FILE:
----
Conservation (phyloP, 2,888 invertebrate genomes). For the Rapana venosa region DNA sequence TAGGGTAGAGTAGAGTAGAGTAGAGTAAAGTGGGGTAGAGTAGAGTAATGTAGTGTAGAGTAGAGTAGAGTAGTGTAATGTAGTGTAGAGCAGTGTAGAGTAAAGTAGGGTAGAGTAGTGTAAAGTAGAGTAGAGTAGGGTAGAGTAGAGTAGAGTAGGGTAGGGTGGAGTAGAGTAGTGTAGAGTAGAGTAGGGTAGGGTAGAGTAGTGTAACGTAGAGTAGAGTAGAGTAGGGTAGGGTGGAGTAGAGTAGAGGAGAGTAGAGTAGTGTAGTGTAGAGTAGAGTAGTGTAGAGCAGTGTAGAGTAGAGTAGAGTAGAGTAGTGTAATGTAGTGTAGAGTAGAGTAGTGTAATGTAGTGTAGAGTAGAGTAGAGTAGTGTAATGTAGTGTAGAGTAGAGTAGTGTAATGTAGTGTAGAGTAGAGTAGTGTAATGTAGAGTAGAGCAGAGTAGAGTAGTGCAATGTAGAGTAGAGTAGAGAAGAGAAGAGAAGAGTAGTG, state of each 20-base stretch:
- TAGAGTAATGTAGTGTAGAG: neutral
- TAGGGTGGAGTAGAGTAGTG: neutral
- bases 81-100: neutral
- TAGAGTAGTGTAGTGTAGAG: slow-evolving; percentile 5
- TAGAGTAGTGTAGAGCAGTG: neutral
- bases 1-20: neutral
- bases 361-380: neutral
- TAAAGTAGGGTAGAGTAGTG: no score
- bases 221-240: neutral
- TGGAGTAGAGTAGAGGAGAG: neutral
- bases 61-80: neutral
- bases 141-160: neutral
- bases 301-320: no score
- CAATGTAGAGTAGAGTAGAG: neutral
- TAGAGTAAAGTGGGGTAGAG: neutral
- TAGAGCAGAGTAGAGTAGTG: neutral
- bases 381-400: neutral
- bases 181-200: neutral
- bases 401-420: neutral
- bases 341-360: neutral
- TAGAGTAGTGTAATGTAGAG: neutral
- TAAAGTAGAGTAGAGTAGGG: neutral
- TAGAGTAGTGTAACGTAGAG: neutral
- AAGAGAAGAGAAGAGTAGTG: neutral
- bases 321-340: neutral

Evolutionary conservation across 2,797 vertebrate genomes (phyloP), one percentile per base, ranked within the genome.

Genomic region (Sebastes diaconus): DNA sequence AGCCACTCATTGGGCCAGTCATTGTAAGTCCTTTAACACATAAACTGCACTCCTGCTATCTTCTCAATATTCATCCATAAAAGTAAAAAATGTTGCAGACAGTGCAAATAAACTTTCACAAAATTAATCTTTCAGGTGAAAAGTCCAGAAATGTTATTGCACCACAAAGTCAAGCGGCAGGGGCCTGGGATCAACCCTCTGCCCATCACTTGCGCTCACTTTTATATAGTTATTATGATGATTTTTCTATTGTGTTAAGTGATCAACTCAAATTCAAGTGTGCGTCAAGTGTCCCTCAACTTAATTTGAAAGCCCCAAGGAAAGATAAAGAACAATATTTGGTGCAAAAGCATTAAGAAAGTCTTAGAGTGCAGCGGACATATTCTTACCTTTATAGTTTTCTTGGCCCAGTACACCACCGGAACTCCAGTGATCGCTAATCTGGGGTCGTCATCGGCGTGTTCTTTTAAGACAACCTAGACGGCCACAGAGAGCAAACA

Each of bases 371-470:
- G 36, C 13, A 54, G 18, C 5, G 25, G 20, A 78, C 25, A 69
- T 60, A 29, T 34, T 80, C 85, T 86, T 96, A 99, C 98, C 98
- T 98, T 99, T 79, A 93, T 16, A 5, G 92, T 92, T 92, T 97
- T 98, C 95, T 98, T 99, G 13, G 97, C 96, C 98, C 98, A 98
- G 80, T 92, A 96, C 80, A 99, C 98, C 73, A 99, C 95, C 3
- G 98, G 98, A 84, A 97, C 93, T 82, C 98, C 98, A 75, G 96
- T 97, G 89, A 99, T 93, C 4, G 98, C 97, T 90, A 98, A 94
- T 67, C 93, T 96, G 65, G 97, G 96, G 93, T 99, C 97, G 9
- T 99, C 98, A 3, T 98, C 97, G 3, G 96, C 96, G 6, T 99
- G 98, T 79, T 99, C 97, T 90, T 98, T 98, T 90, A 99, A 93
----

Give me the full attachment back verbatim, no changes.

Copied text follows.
Conservation (phyloP, 2,888 invertebrate genomes). For the Rapana venosa region DNA sequence TAGGGTAGAGTAGAGTAGAGTAGAGTAAAGTGGGGTAGAGTAGAGTAATGTAGTGTAGAGTAGAGTAGAGTAGTGTAATGTAGTGTAGAGCAGTGTAGAGTAAAGTAGGGTAGAGTAGTGTAAAGTAGAGTAGAGTAGGGTAGAGTAGAGTAGAGTAGGGTAGGGTGGAGTAGAGTAGTGTAGAGTAGAGTAGGGTAGGGTAGAGTAGTGTAACGTAGAGTAGAGTAGAGTAGGGTAGGGTGGAGTAGAGTAGAGGAGAGTAGAGTAGTGTAGTGTAGAGTAGAGTAGTGTAGAGCAGTGTAGAGTAGAGTAGAGTAGAGTAGTGTAATGTAGTGTAGAGTAGAGTAGTGTAATGTAGTGTAGAGTAGAGTAGAGTAGTGTAATGTAGTGTAGAGTAGAGTAGTGTAATGTAGTGTAGAGTAGAGTAGTGTAATGTAGAGTAGAGCAGAGTAGAGTAGTGCAATGTAGAGTAGAGTAGAGAAGAGAAGAGAAGAGTAGTG, state of each 20-base stretch:
- TAGAGTAATGTAGTGTAGAG: neutral
- TAGGGTGGAGTAGAGTAGTG: neutral
- bases 81-100: neutral
- TAGAGTAGTGTAGTGTAGAG: slow-evolving; percentile 5
- TAGAGTAGTGTAGAGCAGTG: neutral
- bases 1-20: neutral
- bases 361-380: neutral
- TAAAGTAGGGTAGAGTAGTG: no score
- bases 221-240: neutral
- TGGAGTAGAGTAGAGGAGAG: neutral
- bases 61-80: neutral
- bases 141-160: neutral
- bases 301-320: no score
- CAATGTAGAGTAGAGTAGAG: neutral
- TAGAGTAAAGTGGGGTAGAG: neutral
- TAGAGCAGAGTAGAGTAGTG: neutral
- bases 381-400: neutral
- bases 181-200: neutral
- bases 401-420: neutral
- bases 341-360: neutral
- TAGAGTAGTGTAATGTAGAG: neutral
- TAAAGTAGAGTAGAGTAGGG: neutral
- TAGAGTAGTGTAACGTAGAG: neutral
- AAGAGAAGAGAAGAGTAGTG: neutral
- bases 321-340: neutral

Evolutionary conservation across 2,797 vertebrate genomes (phyloP), one percentile per base, ranked within the genome.

Genomic region (Sebastes diaconus): DNA sequence AGCCACTCATTGGGCCAGTCATTGTAAGTCCTTTAACACATAAACTGCACTCCTGCTATCTTCTCAATATTCATCCATAAAAGTAAAAAATGTTGCAGACAGTGCAAATAAACTTTCACAAAATTAATCTTTCAGGTGAAAAGTCCAGAAATGTTATTGCACCACAAAGTCAAGCGGCAGGGGCCTGGGATCAACCCTCTGCCCATCACTTGCGCTCACTTTTATATAGTTATTATGATGATTTTTCTATTGTGTTAAGTGATCAACTCAAATTCAAGTGTGCGTCAAGTGTCCCTCAACTTAATTTGAAAGCCCCAAGGAAAGATAAAGAACAATATTTGGTGCAAAAGCATTAAGAAAGTCTTAGAGTGCAGCGGACATATTCTTACCTTTATAGTTTTCTTGGCCCAGTACACCACCGGAACTCCAGTGATCGCTAATCTGGGGTCGTCATCGGCGTGTTCTTTTAAGACAACCTAGACGGCCACAGAGAGCAAACA

Each of bases 371-470:
- G 36, C 13, A 54, G 18, C 5, G 25, G 20, A 78, C 25, A 69
- T 60, A 29, T 34, T 80, C 85, T 86, T 96, A 99, C 98, C 98
- T 98, T 99, T 79, A 93, T 16, A 5, G 92, T 92, T 92, T 97
- T 98, C 95, T 98, T 99, G 13, G 97, C 96, C 98, C 98, A 98
- G 80, T 92, A 96, C 80, A 99, C 98, C 73, A 99, C 95, C 3
- G 98, G 98, A 84, A 97, C 93, T 82, C 98, C 98, A 75, G 96
- T 97, G 89, A 99, T 93, C 4, G 98, C 97, T 90, A 98, A 94
- T 67, C 93, T 96, G 65, G 97, G 96, G 93, T 99, C 97, G 9
- T 99, C 98, A 3, T 98, C 97, G 3, G 96, C 96, G 6, T 99
- G 98, T 79, T 99, C 97, T 90, T 98, T 98, T 90, A 99, A 93